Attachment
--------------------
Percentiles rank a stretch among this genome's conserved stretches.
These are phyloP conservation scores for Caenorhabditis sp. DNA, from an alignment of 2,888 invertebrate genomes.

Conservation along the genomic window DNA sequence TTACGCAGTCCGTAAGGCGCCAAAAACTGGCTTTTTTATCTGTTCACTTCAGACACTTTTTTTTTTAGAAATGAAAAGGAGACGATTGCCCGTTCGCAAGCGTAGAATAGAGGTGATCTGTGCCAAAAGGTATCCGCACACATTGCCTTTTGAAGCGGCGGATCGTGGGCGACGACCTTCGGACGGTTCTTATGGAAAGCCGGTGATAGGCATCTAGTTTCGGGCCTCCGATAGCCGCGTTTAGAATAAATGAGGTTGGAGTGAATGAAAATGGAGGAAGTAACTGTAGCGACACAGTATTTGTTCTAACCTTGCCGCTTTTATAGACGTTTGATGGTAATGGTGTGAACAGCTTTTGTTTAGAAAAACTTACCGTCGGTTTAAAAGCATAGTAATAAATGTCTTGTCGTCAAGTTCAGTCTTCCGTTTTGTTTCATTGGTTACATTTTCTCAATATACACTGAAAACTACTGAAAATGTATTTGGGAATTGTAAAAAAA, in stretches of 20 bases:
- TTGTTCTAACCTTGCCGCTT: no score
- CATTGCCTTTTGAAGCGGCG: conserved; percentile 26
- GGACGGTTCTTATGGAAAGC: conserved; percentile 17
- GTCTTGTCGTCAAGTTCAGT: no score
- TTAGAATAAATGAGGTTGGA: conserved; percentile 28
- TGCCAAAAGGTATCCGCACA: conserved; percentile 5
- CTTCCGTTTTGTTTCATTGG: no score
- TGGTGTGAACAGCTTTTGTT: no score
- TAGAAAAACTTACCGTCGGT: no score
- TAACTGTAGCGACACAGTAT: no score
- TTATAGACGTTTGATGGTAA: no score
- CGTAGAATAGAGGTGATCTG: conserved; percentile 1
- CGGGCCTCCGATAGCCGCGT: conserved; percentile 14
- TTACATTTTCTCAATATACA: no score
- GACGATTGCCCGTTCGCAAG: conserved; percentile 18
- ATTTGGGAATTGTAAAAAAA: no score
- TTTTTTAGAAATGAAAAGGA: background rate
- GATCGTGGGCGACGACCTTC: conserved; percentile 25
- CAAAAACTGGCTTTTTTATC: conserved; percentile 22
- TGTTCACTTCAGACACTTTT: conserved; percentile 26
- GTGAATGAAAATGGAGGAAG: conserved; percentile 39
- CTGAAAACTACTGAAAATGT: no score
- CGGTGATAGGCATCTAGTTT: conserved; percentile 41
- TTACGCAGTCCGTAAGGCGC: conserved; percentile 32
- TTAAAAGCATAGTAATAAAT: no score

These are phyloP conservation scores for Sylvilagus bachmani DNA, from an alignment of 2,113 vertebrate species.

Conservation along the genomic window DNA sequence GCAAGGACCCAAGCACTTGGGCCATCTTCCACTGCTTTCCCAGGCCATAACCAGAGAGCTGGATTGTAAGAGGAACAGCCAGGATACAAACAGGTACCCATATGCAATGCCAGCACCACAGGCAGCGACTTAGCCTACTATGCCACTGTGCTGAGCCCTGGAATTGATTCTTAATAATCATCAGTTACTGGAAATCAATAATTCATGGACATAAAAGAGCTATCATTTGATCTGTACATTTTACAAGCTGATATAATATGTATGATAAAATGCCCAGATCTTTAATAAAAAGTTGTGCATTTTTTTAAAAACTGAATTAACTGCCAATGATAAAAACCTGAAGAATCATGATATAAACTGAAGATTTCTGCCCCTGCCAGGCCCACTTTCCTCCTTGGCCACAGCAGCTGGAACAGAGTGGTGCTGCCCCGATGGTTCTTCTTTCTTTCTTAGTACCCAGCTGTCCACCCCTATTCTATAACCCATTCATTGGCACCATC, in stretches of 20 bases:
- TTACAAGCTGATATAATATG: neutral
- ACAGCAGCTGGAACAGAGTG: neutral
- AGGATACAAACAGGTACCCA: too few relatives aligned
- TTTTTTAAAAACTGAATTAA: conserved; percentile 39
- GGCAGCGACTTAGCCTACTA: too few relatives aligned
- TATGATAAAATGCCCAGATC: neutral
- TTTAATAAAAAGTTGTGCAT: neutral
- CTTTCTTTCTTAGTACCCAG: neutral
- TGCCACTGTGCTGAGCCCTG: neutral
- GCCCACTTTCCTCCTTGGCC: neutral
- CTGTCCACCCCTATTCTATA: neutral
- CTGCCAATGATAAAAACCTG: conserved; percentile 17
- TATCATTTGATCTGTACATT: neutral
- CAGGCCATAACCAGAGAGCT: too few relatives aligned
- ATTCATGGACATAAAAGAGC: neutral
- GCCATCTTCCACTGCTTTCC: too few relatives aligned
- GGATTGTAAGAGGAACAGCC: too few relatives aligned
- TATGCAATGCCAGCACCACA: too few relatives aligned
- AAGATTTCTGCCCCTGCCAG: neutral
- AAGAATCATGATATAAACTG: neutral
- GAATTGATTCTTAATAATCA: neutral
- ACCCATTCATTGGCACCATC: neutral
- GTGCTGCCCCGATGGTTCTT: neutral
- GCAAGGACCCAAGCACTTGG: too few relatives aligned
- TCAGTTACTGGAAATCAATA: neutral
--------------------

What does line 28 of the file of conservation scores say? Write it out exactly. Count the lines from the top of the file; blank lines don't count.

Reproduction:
- TTAAAAGCATAGTAATAAAT: no score